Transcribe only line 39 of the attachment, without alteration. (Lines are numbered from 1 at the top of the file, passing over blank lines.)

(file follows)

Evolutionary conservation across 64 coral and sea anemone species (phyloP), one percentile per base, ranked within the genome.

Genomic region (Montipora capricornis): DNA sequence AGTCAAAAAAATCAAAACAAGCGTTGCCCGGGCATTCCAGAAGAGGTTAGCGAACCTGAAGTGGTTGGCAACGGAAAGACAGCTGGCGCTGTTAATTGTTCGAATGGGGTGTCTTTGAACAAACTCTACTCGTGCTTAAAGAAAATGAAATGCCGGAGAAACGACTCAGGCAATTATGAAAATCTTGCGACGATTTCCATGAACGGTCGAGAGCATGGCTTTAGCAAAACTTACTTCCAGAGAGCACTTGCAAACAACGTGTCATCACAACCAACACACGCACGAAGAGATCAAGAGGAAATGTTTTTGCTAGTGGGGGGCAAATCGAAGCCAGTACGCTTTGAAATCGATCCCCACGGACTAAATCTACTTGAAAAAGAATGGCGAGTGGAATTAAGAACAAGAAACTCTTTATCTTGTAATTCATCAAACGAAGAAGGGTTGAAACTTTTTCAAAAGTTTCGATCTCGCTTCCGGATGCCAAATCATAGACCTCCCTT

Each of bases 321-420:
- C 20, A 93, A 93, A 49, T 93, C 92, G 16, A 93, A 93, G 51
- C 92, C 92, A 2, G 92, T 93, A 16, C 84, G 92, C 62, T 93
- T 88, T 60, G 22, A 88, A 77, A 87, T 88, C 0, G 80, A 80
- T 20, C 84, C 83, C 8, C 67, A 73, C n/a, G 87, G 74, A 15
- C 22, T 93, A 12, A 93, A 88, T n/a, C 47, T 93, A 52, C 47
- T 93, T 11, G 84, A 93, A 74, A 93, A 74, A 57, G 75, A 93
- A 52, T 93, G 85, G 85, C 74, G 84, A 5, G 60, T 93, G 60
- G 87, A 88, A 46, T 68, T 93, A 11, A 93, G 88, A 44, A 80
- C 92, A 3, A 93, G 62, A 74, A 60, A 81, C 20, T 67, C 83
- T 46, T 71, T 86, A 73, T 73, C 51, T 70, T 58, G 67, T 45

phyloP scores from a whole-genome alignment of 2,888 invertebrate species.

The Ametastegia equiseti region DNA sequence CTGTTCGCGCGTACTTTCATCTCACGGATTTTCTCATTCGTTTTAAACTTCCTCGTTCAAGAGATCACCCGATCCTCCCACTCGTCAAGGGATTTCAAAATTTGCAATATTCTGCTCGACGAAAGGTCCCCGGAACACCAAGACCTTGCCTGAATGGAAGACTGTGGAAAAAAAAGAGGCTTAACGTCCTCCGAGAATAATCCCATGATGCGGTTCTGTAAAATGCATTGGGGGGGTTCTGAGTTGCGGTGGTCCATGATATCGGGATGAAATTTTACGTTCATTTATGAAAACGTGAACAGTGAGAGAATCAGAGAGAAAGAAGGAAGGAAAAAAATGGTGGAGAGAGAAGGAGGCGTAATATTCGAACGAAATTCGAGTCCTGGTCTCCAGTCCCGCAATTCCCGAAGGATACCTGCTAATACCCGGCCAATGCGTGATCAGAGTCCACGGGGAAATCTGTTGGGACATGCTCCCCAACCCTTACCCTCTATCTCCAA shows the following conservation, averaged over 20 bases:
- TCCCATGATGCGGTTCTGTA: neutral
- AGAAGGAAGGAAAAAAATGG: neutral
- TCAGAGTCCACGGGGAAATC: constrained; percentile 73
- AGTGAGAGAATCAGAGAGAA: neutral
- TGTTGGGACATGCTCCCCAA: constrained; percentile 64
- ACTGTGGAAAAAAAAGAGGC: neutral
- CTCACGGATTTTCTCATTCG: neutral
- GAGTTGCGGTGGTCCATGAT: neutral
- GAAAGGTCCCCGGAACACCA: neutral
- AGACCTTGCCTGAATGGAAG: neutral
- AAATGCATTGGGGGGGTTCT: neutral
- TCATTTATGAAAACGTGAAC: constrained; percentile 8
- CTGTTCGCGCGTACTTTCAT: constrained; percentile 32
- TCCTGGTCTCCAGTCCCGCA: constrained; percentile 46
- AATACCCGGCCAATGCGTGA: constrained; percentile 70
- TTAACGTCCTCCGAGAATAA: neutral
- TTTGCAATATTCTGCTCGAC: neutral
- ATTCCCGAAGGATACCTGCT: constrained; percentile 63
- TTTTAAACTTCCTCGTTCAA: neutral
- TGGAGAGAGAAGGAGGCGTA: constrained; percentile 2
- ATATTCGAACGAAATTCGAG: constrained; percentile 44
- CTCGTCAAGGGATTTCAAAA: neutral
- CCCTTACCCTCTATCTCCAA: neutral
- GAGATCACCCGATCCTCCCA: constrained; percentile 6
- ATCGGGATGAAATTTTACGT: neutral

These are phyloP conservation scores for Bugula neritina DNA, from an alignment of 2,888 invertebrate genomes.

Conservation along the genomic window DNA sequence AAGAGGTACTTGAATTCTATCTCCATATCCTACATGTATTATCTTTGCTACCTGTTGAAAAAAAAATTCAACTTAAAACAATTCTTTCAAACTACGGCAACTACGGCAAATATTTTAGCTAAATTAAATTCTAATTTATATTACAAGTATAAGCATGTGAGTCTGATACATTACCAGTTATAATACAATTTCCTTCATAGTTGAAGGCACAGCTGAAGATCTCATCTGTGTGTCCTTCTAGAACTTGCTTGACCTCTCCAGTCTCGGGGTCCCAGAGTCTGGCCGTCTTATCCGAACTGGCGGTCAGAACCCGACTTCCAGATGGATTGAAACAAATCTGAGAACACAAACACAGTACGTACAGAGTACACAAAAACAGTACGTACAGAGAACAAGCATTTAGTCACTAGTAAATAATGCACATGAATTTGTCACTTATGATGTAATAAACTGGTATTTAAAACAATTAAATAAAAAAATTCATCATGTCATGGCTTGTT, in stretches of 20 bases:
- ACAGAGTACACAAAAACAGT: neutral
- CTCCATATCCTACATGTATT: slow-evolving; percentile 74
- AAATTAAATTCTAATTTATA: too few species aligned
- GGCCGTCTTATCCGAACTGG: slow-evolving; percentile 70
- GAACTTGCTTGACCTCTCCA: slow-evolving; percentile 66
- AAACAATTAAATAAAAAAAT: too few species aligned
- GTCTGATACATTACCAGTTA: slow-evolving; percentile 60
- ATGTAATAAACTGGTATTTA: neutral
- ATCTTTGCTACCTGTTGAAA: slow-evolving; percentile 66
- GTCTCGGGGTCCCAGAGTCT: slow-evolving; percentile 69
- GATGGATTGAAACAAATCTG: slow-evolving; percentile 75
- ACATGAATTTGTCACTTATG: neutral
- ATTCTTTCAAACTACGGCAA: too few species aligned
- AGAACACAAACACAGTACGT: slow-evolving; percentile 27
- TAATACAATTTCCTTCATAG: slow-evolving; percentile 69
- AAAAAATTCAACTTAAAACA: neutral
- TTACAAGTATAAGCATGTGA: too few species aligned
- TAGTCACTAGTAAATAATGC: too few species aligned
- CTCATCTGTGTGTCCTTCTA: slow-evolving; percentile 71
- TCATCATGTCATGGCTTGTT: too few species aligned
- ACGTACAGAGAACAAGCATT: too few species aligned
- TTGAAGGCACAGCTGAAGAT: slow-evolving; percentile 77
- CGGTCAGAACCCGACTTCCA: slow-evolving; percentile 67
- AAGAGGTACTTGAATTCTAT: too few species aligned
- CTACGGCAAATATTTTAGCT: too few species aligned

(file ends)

- GAGATCACCCGATCCTCCCA: constrained; percentile 6